Stroke Prevention For TAVR – And, Perhaps, Beyond
This article was originally published in The Gray Sheet
Although TAVR-related stroke rates have been diminishing, it remains a devastating complication of the procedure. Two companies with devices to deflect or collect emboli are embarking on IDE trials that they hope will make cerebral embolic protection a standard of care in TAVR and perhaps other cardiac surgeries, as it already is in carotid artery stenting.
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The market opportunity for TAVR is significant, with 2013 sales totaling $303.4 million in the US and $765 million outside the US, and those numbers are expected to grow to an estimated $1.29 billion and $1.63 billion, respectively, by 2018. Edwards and Medtronic dominate the worldwide market at present, but other companies are expected to make inroads with next-generation devices designed to optimize outcomes.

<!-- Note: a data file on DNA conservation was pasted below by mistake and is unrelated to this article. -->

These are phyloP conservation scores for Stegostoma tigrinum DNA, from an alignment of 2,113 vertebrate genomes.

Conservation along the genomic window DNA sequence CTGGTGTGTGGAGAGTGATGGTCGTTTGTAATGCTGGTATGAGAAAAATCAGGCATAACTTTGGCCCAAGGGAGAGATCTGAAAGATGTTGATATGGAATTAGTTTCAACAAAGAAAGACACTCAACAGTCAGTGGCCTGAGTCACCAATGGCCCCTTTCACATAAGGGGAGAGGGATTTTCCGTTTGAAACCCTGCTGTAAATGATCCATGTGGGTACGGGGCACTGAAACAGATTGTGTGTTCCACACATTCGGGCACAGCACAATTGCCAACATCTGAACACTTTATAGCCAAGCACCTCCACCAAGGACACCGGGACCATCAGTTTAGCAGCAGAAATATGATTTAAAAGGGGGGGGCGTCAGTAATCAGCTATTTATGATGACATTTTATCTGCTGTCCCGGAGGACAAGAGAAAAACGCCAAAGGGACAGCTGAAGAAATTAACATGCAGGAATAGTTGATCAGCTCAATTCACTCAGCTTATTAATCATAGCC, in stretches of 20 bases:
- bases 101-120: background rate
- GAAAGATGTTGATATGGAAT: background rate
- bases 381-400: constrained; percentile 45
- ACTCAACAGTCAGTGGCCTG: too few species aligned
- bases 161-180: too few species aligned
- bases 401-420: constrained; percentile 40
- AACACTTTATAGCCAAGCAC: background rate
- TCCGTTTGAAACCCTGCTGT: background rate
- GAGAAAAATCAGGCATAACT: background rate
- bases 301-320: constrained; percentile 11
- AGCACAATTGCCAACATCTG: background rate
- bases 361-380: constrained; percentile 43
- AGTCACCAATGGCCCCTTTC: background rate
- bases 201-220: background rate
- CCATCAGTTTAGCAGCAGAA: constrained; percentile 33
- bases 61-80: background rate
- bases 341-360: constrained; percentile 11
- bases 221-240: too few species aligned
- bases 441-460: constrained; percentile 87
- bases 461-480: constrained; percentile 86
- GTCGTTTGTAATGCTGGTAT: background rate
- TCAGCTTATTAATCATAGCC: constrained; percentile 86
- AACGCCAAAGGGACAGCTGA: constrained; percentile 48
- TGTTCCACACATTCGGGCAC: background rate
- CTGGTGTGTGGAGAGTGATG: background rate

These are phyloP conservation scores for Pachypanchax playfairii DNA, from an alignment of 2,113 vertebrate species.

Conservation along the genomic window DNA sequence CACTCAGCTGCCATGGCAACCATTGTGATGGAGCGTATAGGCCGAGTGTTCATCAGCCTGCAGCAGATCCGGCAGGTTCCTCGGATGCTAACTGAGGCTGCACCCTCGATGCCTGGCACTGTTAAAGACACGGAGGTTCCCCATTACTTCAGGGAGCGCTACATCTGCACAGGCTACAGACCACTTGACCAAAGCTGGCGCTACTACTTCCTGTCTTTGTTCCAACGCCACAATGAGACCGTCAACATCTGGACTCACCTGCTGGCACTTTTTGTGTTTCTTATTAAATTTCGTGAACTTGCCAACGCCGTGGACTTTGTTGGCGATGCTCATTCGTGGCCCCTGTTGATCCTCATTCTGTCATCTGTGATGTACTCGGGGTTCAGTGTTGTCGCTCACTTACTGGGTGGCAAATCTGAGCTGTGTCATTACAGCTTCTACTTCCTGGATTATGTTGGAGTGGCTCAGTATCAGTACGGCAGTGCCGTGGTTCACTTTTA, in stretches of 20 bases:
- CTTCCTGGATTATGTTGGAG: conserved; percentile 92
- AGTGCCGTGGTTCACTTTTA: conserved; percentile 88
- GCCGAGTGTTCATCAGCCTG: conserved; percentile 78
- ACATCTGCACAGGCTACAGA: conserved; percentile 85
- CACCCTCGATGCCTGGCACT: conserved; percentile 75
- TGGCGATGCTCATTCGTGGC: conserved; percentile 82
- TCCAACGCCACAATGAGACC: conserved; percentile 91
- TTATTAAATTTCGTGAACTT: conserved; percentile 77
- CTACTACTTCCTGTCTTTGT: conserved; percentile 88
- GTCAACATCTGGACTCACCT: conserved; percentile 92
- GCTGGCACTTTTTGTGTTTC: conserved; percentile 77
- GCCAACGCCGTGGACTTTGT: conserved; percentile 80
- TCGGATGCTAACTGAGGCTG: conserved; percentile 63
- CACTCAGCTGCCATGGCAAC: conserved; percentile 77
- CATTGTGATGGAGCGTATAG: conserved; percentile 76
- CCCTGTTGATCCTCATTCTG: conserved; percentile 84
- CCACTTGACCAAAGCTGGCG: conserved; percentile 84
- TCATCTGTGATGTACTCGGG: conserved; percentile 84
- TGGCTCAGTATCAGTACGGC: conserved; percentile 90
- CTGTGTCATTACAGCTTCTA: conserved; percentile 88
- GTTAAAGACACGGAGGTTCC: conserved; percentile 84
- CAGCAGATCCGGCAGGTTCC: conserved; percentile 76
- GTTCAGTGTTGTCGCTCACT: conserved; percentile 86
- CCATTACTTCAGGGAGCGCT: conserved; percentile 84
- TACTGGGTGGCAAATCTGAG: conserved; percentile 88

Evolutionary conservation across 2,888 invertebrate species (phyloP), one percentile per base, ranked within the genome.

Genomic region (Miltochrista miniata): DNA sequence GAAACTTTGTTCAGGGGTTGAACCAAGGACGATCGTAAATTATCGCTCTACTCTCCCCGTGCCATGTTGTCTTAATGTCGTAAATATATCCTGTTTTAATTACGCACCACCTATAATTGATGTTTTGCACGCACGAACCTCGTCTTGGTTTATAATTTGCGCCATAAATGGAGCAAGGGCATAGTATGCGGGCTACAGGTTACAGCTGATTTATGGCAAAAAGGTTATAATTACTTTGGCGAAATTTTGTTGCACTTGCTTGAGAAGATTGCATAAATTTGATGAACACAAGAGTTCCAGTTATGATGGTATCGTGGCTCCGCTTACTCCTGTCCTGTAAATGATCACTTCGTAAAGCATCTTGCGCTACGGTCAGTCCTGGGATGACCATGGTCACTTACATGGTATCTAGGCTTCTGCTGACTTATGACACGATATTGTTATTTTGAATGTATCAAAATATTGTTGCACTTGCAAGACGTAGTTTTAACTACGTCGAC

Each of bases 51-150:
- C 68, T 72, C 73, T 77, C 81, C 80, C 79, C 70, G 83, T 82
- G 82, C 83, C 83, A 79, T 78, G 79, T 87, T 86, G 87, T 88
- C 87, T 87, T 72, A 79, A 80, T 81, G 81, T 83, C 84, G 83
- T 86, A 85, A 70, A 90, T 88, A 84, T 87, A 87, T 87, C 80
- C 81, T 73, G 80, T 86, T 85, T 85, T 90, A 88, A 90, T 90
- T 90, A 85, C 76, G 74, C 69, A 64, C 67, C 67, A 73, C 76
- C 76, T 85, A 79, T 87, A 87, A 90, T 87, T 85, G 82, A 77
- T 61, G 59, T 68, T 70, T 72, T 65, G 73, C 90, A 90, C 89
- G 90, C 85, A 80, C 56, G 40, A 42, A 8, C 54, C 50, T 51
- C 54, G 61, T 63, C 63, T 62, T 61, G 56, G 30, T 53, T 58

Studies suggest transcatheter aortic valve replacement is associated with a higher stroke risk than standard surgical valve replacement, presumably due to embolic debris released during the TAVR procedure. To address this concern, several companies are developing TAVR-specific embolic protection devices, and their success may prove to be a key driver of future growth in this $1+ billion market.
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